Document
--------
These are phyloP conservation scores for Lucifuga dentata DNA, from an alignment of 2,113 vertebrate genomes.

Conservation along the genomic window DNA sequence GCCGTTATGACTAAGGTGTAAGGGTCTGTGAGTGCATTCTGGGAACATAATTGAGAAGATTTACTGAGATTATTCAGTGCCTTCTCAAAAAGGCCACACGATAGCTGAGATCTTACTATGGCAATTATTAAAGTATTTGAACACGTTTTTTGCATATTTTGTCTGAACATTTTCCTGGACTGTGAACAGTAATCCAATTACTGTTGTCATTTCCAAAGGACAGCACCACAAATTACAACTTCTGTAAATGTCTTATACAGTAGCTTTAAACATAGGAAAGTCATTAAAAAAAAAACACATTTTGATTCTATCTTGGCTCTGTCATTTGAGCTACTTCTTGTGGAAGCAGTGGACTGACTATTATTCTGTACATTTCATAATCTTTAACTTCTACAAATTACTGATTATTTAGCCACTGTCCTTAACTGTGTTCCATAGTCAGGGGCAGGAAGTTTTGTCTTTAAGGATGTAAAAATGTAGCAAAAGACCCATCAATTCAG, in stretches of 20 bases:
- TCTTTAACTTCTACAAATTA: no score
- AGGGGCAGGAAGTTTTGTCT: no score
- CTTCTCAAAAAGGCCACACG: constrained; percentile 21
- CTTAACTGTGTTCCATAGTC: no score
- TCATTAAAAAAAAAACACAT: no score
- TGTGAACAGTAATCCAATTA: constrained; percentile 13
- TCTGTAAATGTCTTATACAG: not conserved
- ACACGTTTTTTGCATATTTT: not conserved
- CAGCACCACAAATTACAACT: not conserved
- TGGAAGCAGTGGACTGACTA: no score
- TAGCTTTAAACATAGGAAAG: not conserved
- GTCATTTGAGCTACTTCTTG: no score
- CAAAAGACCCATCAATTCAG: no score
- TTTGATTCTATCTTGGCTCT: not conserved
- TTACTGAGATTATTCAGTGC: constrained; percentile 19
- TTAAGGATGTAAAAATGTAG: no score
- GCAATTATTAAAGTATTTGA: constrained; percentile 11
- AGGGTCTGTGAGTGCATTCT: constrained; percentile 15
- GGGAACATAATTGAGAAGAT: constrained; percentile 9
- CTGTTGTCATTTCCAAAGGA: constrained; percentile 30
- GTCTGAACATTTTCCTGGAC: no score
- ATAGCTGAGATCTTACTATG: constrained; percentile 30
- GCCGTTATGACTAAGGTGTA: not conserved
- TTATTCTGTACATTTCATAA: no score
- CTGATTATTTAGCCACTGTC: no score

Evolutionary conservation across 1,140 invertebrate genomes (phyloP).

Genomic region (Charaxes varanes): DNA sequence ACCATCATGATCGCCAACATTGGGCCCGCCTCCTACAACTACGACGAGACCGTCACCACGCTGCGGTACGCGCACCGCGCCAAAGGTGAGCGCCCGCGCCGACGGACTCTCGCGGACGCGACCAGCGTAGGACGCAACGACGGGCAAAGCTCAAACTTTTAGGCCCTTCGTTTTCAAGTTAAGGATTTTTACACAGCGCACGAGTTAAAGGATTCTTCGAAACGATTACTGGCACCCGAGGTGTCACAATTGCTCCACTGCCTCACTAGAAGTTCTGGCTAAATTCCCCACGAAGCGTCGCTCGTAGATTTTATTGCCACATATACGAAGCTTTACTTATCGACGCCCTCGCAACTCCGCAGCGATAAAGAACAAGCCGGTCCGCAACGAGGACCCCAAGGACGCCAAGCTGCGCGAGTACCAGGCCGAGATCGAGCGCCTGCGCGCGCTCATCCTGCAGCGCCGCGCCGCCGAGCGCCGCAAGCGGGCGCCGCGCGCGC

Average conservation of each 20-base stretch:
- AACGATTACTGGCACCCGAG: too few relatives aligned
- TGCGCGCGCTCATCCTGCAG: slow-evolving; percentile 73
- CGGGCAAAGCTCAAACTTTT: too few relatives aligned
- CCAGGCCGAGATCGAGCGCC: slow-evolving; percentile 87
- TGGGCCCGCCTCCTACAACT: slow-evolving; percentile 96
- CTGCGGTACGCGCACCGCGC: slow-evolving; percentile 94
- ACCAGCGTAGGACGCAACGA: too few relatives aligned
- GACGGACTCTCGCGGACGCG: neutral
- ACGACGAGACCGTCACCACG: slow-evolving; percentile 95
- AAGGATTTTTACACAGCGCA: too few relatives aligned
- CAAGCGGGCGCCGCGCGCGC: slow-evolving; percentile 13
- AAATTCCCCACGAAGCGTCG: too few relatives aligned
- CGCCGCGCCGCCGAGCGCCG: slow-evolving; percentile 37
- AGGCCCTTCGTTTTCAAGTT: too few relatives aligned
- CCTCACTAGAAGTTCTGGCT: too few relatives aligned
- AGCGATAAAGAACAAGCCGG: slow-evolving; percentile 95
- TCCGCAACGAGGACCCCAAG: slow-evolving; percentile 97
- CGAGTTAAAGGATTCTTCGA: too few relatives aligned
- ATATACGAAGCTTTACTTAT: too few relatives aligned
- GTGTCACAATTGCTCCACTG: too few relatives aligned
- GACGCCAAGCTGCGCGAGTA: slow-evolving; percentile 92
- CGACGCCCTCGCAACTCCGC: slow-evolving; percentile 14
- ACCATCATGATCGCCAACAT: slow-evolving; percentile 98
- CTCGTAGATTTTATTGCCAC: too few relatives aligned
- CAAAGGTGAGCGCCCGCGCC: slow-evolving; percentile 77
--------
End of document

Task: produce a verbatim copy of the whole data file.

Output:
These are phyloP conservation scores for Lucifuga dentata DNA, from an alignment of 2,113 vertebrate genomes.

Conservation along the genomic window DNA sequence GCCGTTATGACTAAGGTGTAAGGGTCTGTGAGTGCATTCTGGGAACATAATTGAGAAGATTTACTGAGATTATTCAGTGCCTTCTCAAAAAGGCCACACGATAGCTGAGATCTTACTATGGCAATTATTAAAGTATTTGAACACGTTTTTTGCATATTTTGTCTGAACATTTTCCTGGACTGTGAACAGTAATCCAATTACTGTTGTCATTTCCAAAGGACAGCACCACAAATTACAACTTCTGTAAATGTCTTATACAGTAGCTTTAAACATAGGAAAGTCATTAAAAAAAAAACACATTTTGATTCTATCTTGGCTCTGTCATTTGAGCTACTTCTTGTGGAAGCAGTGGACTGACTATTATTCTGTACATTTCATAATCTTTAACTTCTACAAATTACTGATTATTTAGCCACTGTCCTTAACTGTGTTCCATAGTCAGGGGCAGGAAGTTTTGTCTTTAAGGATGTAAAAATGTAGCAAAAGACCCATCAATTCAG, in stretches of 20 bases:
- TCTTTAACTTCTACAAATTA: no score
- AGGGGCAGGAAGTTTTGTCT: no score
- CTTCTCAAAAAGGCCACACG: constrained; percentile 21
- CTTAACTGTGTTCCATAGTC: no score
- TCATTAAAAAAAAAACACAT: no score
- TGTGAACAGTAATCCAATTA: constrained; percentile 13
- TCTGTAAATGTCTTATACAG: not conserved
- ACACGTTTTTTGCATATTTT: not conserved
- CAGCACCACAAATTACAACT: not conserved
- TGGAAGCAGTGGACTGACTA: no score
- TAGCTTTAAACATAGGAAAG: not conserved
- GTCATTTGAGCTACTTCTTG: no score
- CAAAAGACCCATCAATTCAG: no score
- TTTGATTCTATCTTGGCTCT: not conserved
- TTACTGAGATTATTCAGTGC: constrained; percentile 19
- TTAAGGATGTAAAAATGTAG: no score
- GCAATTATTAAAGTATTTGA: constrained; percentile 11
- AGGGTCTGTGAGTGCATTCT: constrained; percentile 15
- GGGAACATAATTGAGAAGAT: constrained; percentile 9
- CTGTTGTCATTTCCAAAGGA: constrained; percentile 30
- GTCTGAACATTTTCCTGGAC: no score
- ATAGCTGAGATCTTACTATG: constrained; percentile 30
- GCCGTTATGACTAAGGTGTA: not conserved
- TTATTCTGTACATTTCATAA: no score
- CTGATTATTTAGCCACTGTC: no score

Evolutionary conservation across 1,140 invertebrate genomes (phyloP).

Genomic region (Charaxes varanes): DNA sequence ACCATCATGATCGCCAACATTGGGCCCGCCTCCTACAACTACGACGAGACCGTCACCACGCTGCGGTACGCGCACCGCGCCAAAGGTGAGCGCCCGCGCCGACGGACTCTCGCGGACGCGACCAGCGTAGGACGCAACGACGGGCAAAGCTCAAACTTTTAGGCCCTTCGTTTTCAAGTTAAGGATTTTTACACAGCGCACGAGTTAAAGGATTCTTCGAAACGATTACTGGCACCCGAGGTGTCACAATTGCTCCACTGCCTCACTAGAAGTTCTGGCTAAATTCCCCACGAAGCGTCGCTCGTAGATTTTATTGCCACATATACGAAGCTTTACTTATCGACGCCCTCGCAACTCCGCAGCGATAAAGAACAAGCCGGTCCGCAACGAGGACCCCAAGGACGCCAAGCTGCGCGAGTACCAGGCCGAGATCGAGCGCCTGCGCGCGCTCATCCTGCAGCGCCGCGCCGCCGAGCGCCGCAAGCGGGCGCCGCGCGCGC

Average conservation of each 20-base stretch:
- AACGATTACTGGCACCCGAG: too few relatives aligned
- TGCGCGCGCTCATCCTGCAG: slow-evolving; percentile 73
- CGGGCAAAGCTCAAACTTTT: too few relatives aligned
- CCAGGCCGAGATCGAGCGCC: slow-evolving; percentile 87
- TGGGCCCGCCTCCTACAACT: slow-evolving; percentile 96
- CTGCGGTACGCGCACCGCGC: slow-evolving; percentile 94
- ACCAGCGTAGGACGCAACGA: too few relatives aligned
- GACGGACTCTCGCGGACGCG: neutral
- ACGACGAGACCGTCACCACG: slow-evolving; percentile 95
- AAGGATTTTTACACAGCGCA: too few relatives aligned
- CAAGCGGGCGCCGCGCGCGC: slow-evolving; percentile 13
- AAATTCCCCACGAAGCGTCG: too few relatives aligned
- CGCCGCGCCGCCGAGCGCCG: slow-evolving; percentile 37
- AGGCCCTTCGTTTTCAAGTT: too few relatives aligned
- CCTCACTAGAAGTTCTGGCT: too few relatives aligned
- AGCGATAAAGAACAAGCCGG: slow-evolving; percentile 95
- TCCGCAACGAGGACCCCAAG: slow-evolving; percentile 97
- CGAGTTAAAGGATTCTTCGA: too few relatives aligned
- ATATACGAAGCTTTACTTAT: too few relatives aligned
- GTGTCACAATTGCTCCACTG: too few relatives aligned
- GACGCCAAGCTGCGCGAGTA: slow-evolving; percentile 92
- CGACGCCCTCGCAACTCCGC: slow-evolving; percentile 14
- ACCATCATGATCGCCAACAT: slow-evolving; percentile 98
- CTCGTAGATTTTATTGCCAC: too few relatives aligned
- CAAAGGTGAGCGCCCGCGCC: slow-evolving; percentile 77